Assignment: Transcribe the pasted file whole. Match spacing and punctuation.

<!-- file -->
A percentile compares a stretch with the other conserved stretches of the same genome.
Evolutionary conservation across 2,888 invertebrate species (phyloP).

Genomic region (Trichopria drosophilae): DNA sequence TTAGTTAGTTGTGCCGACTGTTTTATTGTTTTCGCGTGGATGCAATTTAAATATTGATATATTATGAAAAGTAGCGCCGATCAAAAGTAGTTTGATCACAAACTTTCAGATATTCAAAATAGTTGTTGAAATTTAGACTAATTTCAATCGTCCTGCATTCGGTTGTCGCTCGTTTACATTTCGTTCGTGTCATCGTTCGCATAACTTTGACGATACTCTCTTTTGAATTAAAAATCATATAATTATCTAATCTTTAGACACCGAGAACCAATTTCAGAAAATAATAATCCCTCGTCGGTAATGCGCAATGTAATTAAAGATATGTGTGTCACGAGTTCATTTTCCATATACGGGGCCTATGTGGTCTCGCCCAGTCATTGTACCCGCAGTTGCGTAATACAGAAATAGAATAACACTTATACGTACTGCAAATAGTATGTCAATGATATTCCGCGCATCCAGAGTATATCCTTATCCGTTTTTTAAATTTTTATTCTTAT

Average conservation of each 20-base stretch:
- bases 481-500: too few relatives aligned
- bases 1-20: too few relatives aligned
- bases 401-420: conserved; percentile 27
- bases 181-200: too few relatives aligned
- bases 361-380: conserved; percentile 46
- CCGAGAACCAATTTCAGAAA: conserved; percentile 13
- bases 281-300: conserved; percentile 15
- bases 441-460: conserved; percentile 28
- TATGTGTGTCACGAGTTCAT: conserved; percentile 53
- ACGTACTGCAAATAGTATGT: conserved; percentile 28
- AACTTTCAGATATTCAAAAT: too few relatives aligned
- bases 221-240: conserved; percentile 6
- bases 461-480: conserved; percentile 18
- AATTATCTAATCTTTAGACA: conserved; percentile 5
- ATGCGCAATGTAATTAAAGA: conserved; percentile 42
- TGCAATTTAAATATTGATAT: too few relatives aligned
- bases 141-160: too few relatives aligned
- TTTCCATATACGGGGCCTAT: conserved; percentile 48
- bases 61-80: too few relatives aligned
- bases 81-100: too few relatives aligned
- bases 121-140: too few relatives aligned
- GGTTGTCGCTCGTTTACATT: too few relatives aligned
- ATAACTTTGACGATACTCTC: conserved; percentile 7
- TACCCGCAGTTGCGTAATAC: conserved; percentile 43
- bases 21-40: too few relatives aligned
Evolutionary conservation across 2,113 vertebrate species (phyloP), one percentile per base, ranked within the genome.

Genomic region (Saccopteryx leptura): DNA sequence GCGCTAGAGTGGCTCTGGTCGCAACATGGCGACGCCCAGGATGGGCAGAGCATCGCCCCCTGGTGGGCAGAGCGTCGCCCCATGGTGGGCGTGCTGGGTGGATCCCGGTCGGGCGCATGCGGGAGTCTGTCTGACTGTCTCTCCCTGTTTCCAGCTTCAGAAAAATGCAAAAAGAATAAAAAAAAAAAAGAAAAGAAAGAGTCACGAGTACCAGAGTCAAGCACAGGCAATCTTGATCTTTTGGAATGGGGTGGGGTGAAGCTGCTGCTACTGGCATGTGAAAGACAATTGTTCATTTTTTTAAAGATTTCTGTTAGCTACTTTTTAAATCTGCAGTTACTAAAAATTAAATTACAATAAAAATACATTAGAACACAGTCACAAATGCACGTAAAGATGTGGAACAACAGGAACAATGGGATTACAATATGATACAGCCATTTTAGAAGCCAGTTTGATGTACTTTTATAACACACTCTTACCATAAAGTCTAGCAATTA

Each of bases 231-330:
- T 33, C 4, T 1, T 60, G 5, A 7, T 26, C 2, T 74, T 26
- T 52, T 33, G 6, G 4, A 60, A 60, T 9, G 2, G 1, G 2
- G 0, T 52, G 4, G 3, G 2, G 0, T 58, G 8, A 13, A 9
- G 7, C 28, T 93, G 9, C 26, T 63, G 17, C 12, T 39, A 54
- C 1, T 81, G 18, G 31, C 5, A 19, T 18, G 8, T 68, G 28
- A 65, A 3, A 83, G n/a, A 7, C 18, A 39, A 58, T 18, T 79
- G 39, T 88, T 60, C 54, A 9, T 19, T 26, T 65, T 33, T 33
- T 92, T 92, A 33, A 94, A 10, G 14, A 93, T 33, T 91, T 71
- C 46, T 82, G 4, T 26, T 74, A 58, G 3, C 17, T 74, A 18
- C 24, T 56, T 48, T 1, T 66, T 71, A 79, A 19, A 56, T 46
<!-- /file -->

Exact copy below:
A percentile compares a stretch with the other conserved stretches of the same genome.
Evolutionary conservation across 2,888 invertebrate species (phyloP).

Genomic region (Trichopria drosophilae): DNA sequence TTAGTTAGTTGTGCCGACTGTTTTATTGTTTTCGCGTGGATGCAATTTAAATATTGATATATTATGAAAAGTAGCGCCGATCAAAAGTAGTTTGATCACAAACTTTCAGATATTCAAAATAGTTGTTGAAATTTAGACTAATTTCAATCGTCCTGCATTCGGTTGTCGCTCGTTTACATTTCGTTCGTGTCATCGTTCGCATAACTTTGACGATACTCTCTTTTGAATTAAAAATCATATAATTATCTAATCTTTAGACACCGAGAACCAATTTCAGAAAATAATAATCCCTCGTCGGTAATGCGCAATGTAATTAAAGATATGTGTGTCACGAGTTCATTTTCCATATACGGGGCCTATGTGGTCTCGCCCAGTCATTGTACCCGCAGTTGCGTAATACAGAAATAGAATAACACTTATACGTACTGCAAATAGTATGTCAATGATATTCCGCGCATCCAGAGTATATCCTTATCCGTTTTTTAAATTTTTATTCTTAT

Average conservation of each 20-base stretch:
- bases 481-500: too few relatives aligned
- bases 1-20: too few relatives aligned
- bases 401-420: conserved; percentile 27
- bases 181-200: too few relatives aligned
- bases 361-380: conserved; percentile 46
- CCGAGAACCAATTTCAGAAA: conserved; percentile 13
- bases 281-300: conserved; percentile 15
- bases 441-460: conserved; percentile 28
- TATGTGTGTCACGAGTTCAT: conserved; percentile 53
- ACGTACTGCAAATAGTATGT: conserved; percentile 28
- AACTTTCAGATATTCAAAAT: too few relatives aligned
- bases 221-240: conserved; percentile 6
- bases 461-480: conserved; percentile 18
- AATTATCTAATCTTTAGACA: conserved; percentile 5
- ATGCGCAATGTAATTAAAGA: conserved; percentile 42
- TGCAATTTAAATATTGATAT: too few relatives aligned
- bases 141-160: too few relatives aligned
- TTTCCATATACGGGGCCTAT: conserved; percentile 48
- bases 61-80: too few relatives aligned
- bases 81-100: too few relatives aligned
- bases 121-140: too few relatives aligned
- GGTTGTCGCTCGTTTACATT: too few relatives aligned
- ATAACTTTGACGATACTCTC: conserved; percentile 7
- TACCCGCAGTTGCGTAATAC: conserved; percentile 43
- bases 21-40: too few relatives aligned
Evolutionary conservation across 2,113 vertebrate species (phyloP), one percentile per base, ranked within the genome.

Genomic region (Saccopteryx leptura): DNA sequence GCGCTAGAGTGGCTCTGGTCGCAACATGGCGACGCCCAGGATGGGCAGAGCATCGCCCCCTGGTGGGCAGAGCGTCGCCCCATGGTGGGCGTGCTGGGTGGATCCCGGTCGGGCGCATGCGGGAGTCTGTCTGACTGTCTCTCCCTGTTTCCAGCTTCAGAAAAATGCAAAAAGAATAAAAAAAAAAAAGAAAAGAAAGAGTCACGAGTACCAGAGTCAAGCACAGGCAATCTTGATCTTTTGGAATGGGGTGGGGTGAAGCTGCTGCTACTGGCATGTGAAAGACAATTGTTCATTTTTTTAAAGATTTCTGTTAGCTACTTTTTAAATCTGCAGTTACTAAAAATTAAATTACAATAAAAATACATTAGAACACAGTCACAAATGCACGTAAAGATGTGGAACAACAGGAACAATGGGATTACAATATGATACAGCCATTTTAGAAGCCAGTTTGATGTACTTTTATAACACACTCTTACCATAAAGTCTAGCAATTA

Each of bases 231-330:
- T 33, C 4, T 1, T 60, G 5, A 7, T 26, C 2, T 74, T 26
- T 52, T 33, G 6, G 4, A 60, A 60, T 9, G 2, G 1, G 2
- G 0, T 52, G 4, G 3, G 2, G 0, T 58, G 8, A 13, A 9
- G 7, C 28, T 93, G 9, C 26, T 63, G 17, C 12, T 39, A 54
- C 1, T 81, G 18, G 31, C 5, A 19, T 18, G 8, T 68, G 28
- A 65, A 3, A 83, G n/a, A 7, C 18, A 39, A 58, T 18, T 79
- G 39, T 88, T 60, C 54, A 9, T 19, T 26, T 65, T 33, T 33
- T 92, T 92, A 33, A 94, A 10, G 14, A 93, T 33, T 91, T 71
- C 46, T 82, G 4, T 26, T 74, A 58, G 3, C 17, T 74, A 18
- C 24, T 56, T 48, T 1, T 66, T 71, A 79, A 19, A 56, T 46